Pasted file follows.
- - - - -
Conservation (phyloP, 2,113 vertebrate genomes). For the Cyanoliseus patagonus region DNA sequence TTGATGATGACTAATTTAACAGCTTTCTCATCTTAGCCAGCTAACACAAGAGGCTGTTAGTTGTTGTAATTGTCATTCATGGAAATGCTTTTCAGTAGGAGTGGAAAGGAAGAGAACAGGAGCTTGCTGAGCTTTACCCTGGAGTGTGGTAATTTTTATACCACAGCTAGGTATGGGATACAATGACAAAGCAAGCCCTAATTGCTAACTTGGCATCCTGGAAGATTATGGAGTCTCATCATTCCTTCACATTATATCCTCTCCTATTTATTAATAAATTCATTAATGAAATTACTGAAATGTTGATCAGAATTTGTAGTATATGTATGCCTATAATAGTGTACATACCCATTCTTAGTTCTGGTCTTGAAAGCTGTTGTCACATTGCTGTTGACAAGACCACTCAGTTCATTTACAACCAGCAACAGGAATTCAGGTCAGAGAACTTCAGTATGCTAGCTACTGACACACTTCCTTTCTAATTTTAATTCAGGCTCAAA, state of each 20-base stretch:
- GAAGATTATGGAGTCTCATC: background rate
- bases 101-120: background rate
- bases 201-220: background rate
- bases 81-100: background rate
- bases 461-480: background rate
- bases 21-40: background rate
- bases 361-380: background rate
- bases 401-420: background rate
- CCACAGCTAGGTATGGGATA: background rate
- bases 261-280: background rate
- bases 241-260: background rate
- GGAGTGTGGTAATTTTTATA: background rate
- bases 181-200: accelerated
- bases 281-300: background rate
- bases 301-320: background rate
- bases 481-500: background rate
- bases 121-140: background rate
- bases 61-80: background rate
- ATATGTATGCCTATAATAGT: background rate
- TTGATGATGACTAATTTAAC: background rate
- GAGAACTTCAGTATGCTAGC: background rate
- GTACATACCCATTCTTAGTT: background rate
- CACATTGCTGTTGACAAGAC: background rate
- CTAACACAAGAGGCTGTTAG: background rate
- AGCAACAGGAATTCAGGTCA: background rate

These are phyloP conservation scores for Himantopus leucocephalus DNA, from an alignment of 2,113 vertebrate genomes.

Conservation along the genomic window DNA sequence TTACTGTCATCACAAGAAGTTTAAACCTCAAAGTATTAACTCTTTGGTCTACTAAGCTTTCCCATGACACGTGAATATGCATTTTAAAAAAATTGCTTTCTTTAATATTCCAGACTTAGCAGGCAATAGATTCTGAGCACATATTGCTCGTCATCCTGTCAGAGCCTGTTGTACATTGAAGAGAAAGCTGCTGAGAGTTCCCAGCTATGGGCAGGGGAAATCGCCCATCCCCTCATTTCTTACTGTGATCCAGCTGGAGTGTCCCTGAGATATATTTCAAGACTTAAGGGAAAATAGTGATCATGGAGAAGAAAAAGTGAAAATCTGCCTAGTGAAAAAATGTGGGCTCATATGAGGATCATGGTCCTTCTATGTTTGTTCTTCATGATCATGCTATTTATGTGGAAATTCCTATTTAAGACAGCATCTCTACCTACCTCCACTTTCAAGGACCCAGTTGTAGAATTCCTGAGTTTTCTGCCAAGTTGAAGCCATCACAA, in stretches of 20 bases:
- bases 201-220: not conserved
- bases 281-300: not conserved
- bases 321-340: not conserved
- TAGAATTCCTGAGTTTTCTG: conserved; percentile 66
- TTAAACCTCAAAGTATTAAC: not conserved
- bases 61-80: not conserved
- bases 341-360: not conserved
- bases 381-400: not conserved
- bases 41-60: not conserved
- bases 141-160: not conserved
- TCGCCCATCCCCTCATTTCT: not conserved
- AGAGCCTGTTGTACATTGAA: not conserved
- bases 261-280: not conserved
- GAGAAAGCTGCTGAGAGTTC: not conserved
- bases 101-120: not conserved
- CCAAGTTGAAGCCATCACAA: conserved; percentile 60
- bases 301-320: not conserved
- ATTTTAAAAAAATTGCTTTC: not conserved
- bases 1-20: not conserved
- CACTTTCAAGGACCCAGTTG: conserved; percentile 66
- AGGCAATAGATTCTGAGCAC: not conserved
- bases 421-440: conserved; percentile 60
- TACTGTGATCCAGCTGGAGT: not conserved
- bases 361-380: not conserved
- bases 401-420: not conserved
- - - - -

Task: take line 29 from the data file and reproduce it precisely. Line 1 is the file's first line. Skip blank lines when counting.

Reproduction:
- bases 201-220: not conserved